The Wall Street Journal has put McKinsey & Co under the microscope for its overseas hiring practices, reporting that the prestigious American consulting firm has hired relatives of Saudi officials and royal family members in recent years—just as it raised business stakes in the country.
The Wall Street Journal reveals that, during McKinsey’s consultation with the Saudi government on matters including the initial public offering (a deal estimated at $100 billion, per Reuters.) of Aramco, the state-owned oil company, the firm hired at least two children of Aramco’s chairman Khalid al-Falih, who is also Saudi Arabia’s energy minister.
McKinsey also reportedly hired at least six other royal relatives, including the son of Saudi’s finance minister and a son of Khaled Bin Saleh Al-Mudaifer, CEO of state-owned Saudi Arabian Mining Co., per Wall Street Journal.
Hiring unqualified relatives of foreign officials violates the U.S. Foreign Corrupt Practices Act of 1977, which prohibits bribery, including non-cash benefits, between U.S. companies and foreign officials.
In 2016, JPMorgan Chase paid $264 million to settle a nepotism case of hiring unqualified friends and relatives of Chinese government officials in exchange for business, NPR reported.
McKinsey argues that their case is nothing more than a coincidence. The firm has purely merit-based hiring policies that “prevent conflicts and preserve confidentiality,” a McKinsey spokesperson told Observer.
Nevertheless, McKinsey seems to have a pretty good idea of their candidates’ backgrounds. In the past five years, McKinsey’s Middle East offices have rejected more than 100 candidates with influential relatives, the firm told The Wall Street Journal.
Victor Cheng, a former McKinsey consultant who had worked on its recruiting team, told Observer that McKinsey doesn’t ask job candidates to disclose family relationships during interviews. However, having trained consultant job applicants for interview skills, he advises applicants to proactively disclose any ties with powerful families. “If you’re the adult child of a major client, you would very likely be granted an interview,” he said.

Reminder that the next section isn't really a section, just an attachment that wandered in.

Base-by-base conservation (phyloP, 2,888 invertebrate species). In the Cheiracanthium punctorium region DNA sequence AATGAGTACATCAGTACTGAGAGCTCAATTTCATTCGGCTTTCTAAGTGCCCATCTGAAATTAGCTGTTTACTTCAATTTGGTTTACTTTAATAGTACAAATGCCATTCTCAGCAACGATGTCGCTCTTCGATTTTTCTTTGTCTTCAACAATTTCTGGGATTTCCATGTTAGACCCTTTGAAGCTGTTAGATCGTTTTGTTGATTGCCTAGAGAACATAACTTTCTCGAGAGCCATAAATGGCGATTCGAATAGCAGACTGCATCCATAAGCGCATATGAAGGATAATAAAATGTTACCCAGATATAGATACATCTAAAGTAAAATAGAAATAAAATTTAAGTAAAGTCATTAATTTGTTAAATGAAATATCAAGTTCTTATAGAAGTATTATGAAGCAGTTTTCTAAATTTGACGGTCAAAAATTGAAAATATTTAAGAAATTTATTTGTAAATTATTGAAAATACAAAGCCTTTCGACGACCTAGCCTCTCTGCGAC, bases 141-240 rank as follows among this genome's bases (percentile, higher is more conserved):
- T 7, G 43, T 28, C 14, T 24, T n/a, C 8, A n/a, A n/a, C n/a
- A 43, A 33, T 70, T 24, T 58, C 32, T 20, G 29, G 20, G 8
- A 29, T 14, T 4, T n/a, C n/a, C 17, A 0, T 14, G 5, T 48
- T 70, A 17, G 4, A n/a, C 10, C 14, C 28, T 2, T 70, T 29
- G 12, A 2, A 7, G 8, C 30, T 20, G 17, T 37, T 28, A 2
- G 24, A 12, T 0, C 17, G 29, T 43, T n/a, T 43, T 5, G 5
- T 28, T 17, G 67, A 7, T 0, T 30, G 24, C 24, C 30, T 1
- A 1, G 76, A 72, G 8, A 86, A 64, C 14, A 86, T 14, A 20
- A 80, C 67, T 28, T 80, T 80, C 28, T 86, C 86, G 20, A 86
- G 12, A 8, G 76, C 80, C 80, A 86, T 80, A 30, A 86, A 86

While it’s unclear whether nepotism was involved in Saudi Arabia, it’s not surprising to find a top consulting firm like McKinsey having a staff profile inherently skewed toward the wealthy and powerful.
In Saudi Arabia and the developing world at large, children of business and political elites often monopolize the access to scarce educational resources, such as study abroad, a resume item McKinsey favors heavily. The energy minister Khalid A. Al-Falih himself attended college at Texas A&M University and earned a bachelor’s degree in 1982.
On a global level, McKinsey is known for strict meritocracy in its hiring practices. A candidate often goes through multiple rounds of interviews, including challenging mathematical and business analysis tests.
“Whether you passed the typical five to seven interviews would be determined by your interview performance,” Cheng said. “Keep in mind that the McKinsey acceptance rate is typically in the 1 to 5 precent range depending on country, role and experience level. For every 100 applicants, 15 might get selected for an interview, and three might get an offer,” Cheng said.
Robin Schlinkert, a London-based former McKinsey employee, said in a Quora post, “My experience at McKinsey was that the interview and selection process were run very professionally. In my time there, I probably conducted more than 100 interviews, and not once has anyone ‘put in a word’ or otherwise tried to influence the process.”